Component.test.js

In Component.test.js we are importing mount from enzyme.js, importing Component from Component.js ,Since Component.js is a connected component, connected with Redux MapStatetoProps and mapDispatchToProps ,we are also import those separately for testing.Since our component is wrapped with Provider having store , we are importing Provider and store.Now we write all our test cases inside it ,first parameter is the description of our test , and then we write the function of our test cases.We actually can perform snapshot testing in two ways by using shallow or mount.

wrapper = mount(<Provider store={store}><Component/></Provider>, { attachTo: document.body });

In our case we are using mount, So we are mounting our component by wrapping it with Provider and attach document.body with it.We add document.body with it because we have used document.getelementById in our component.If we don’t add it , it will throw error while running test cases.

expect(shallowToJson(wrapper)).toMatchSnapshot();

Here we are actually matching our component with the snapshot created after running test cases for first time.

Now if we run the test we will see that our test coverage file will show red lines in handleClick() ,childrenClick(),content in ReactToPrint ,onSubmit on Formik,mapStateToProps and mapDispatchToProps.

wrapper.find(‘#testOnClick’).simulate(‘click’)

Since handleClick is directly called in the DOM we are adding an id of testOnClick to that div and using .find method to find that div and triggered click function.

shallowToJson(wrapper).children[0].children[0].node.instance.childrenClick()

So what happen if we pass a function inside a child function , there are ways like we can add the function as the instance to the component and trigger it .But I personal do this in a bit different ways so that wherever it’s going wrong we can Identify that , for that reason we use shallowToJson. shallowToJson actually allow us the see our component in a json format .For getting more clarity you can console.log(wrapper)and start comparing the result with the Dom structure of our component.So we are iterating through the result and finally triggered the function childrenClick(),same goes for content( ) in ReactToPrint and onSubmit() in Formik. So why we use this approach it’s like the alternative once something .find or .instance does not work for child component at that time we can use these as an alternative way and it will also work if it is implemented properly.

wrapper.setProps({})

For testing the ComponentDidUpdate() we used setProps function.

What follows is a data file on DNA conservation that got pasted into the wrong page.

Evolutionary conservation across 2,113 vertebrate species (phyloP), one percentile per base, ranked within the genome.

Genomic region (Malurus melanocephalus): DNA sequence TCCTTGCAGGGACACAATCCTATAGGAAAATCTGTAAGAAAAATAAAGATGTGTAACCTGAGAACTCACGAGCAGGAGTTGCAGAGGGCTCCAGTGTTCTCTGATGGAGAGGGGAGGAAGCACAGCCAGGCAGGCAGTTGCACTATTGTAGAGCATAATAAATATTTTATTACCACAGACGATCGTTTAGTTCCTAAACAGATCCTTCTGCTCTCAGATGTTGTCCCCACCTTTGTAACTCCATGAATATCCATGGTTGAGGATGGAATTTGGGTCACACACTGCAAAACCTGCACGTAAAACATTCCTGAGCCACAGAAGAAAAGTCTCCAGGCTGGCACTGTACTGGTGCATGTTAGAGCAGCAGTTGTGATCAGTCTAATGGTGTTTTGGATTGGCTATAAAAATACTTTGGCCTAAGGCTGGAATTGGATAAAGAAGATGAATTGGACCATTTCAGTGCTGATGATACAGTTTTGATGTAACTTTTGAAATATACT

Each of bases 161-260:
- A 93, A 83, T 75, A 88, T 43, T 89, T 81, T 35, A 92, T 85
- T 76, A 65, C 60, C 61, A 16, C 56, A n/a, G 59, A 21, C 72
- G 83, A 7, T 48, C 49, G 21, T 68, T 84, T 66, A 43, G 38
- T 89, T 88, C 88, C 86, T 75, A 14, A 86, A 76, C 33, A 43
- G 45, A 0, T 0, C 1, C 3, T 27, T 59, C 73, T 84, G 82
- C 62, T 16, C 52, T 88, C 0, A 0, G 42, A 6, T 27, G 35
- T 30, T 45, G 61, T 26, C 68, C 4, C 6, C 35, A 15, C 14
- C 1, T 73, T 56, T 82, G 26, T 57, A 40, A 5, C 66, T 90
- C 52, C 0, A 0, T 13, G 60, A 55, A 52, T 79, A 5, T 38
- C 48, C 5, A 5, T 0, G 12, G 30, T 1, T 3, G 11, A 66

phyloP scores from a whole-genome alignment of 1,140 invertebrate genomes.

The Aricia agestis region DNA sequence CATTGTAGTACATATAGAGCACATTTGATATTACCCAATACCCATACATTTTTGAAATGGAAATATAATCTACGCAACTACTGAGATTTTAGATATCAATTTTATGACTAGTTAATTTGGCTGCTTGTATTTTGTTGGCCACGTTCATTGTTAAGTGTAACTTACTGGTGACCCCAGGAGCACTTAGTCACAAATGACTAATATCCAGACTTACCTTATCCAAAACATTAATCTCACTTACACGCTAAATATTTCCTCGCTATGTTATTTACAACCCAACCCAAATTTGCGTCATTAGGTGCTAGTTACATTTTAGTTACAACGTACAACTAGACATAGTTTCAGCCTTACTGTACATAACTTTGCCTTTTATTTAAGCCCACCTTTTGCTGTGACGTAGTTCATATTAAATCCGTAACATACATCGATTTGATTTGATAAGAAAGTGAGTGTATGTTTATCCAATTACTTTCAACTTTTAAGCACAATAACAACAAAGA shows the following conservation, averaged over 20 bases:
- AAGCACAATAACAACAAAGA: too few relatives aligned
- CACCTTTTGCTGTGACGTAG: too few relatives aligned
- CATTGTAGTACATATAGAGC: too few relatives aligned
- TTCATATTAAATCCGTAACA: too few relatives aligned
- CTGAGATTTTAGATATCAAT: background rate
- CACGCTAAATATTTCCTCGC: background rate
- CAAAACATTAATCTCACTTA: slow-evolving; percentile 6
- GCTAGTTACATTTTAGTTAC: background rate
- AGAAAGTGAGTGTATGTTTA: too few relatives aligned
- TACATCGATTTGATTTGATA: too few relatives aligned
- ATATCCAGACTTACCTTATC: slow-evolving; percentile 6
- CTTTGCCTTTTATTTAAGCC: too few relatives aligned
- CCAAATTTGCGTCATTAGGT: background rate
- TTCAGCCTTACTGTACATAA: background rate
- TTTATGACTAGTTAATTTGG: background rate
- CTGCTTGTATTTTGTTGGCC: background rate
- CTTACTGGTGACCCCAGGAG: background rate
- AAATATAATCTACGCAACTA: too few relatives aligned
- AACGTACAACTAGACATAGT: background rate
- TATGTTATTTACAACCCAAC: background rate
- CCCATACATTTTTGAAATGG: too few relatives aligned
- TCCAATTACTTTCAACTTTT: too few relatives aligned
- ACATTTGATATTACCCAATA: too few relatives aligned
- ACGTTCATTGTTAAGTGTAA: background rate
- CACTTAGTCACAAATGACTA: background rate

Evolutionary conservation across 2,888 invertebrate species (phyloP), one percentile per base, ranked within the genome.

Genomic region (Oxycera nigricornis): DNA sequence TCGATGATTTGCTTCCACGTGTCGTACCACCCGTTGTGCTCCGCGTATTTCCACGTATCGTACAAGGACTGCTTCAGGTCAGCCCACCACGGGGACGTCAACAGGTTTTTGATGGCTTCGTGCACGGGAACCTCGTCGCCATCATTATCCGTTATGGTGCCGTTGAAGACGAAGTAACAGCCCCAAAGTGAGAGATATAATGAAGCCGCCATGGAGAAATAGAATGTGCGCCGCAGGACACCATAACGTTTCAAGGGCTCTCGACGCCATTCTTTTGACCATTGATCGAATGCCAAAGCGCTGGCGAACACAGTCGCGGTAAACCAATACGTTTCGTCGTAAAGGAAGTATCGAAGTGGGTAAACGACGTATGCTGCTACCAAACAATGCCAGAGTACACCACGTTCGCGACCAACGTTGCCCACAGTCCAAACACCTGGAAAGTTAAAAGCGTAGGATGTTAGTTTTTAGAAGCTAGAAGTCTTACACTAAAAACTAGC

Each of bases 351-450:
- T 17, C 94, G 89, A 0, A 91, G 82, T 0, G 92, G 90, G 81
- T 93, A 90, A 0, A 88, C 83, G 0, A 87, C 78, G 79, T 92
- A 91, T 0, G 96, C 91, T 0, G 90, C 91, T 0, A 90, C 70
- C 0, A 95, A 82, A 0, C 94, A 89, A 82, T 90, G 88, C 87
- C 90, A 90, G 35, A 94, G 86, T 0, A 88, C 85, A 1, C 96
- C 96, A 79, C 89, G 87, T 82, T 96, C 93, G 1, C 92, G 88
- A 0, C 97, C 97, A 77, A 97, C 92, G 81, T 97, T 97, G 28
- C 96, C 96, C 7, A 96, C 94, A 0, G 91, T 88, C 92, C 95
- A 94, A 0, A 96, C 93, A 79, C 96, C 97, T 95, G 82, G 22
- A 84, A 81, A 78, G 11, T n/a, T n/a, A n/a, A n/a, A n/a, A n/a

it(“should map state to props”, () => {

const initialState = {

email: ‘’,

password:’’,

address:’’,

pincode:’’,

phoneno:’’

};

expect(mapStateToProps(initialState).email).toEqual(‘’);

});

So to test mapStateToProps we are actually testing whether the values from the store is actually getting updated here.

it(“should call mapDispatchToProps”, () => {

const dispatch = jest.fn();

mapDispatchToProps(dispatch).submitAction();

});

To tests mapDispatchToProps we are triggering the action from component, and check whether it’s triggering correctly or not.

Similarly for Component1 ,Component2 and ComponentPrint we are adding unit test cases:

Component1.js
Component1.test.js
Component2.js
Component2.test.js
ComponentPrint.test.js

Now let’s see the test cases for reducers:

reducer.test.js
reducer.test.js

So in reducer we are checking whether initial state of the Reducer is same as it’s expected.After that we are checking whether the reducer is updating data accordingly when action is dispatching with type:’SUBMIT’ and payload:{email: ‘yudhajitadhikary@gmail.com’,

password:’1234',

address:’Kolkata’,

pincode:’700137',

phoneno:’9903547318'

}.

Now let’s see the test cases for actions:

action.test.js

In actions.test.js we are importing submitAction from ‘./actions’,also imported SUBMIT from ‘./actionTypes.js’. Here we are checking whether the submitAction in actions.js is dispatching with expected payload value.

Now let’s see the App.js test file:

App.test.js

Now let’s see the index.js test file:

index.test.js

So we covered all the file in our code base, let’s see the overall coverage now, To see overall code coverage run the below command in terminal of vs code:

npm run test-coverage

All files Coverage
src/Component Coverage
src/Print Coverage
src Coverage

So we can see all the files are having 100% percentage coverage.

5. Conclusion:

So we covered most of the scenarios which we face while we are doing unit test case, but There are still many scenario which comes in more complex applications.So I am leaving some links down below which I find helpful :

  1. https://enzymejs.github.io/enzyme/
  2. https://blog.carbonfive.com/shallow-testing-hooks-with-enzyme/
  3. https://medium.com/@netxm/test-async-redux-actions-jest
  4. https://jsramblings.com/3-ways-to-test-mapstatetoprops-and-mapdispatchtoprops

Leaving my GitHub repo as the reference of this tutorial:

HAPPY CODING….:)

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Web developer by profession,Photographer,Blog Writer,Singer,Pianist,Seeker of Solution

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Yudhajit Adhikary

Yudhajit Adhikary

Web developer by profession,Photographer,Blog Writer,Singer,Pianist,Seeker of Solution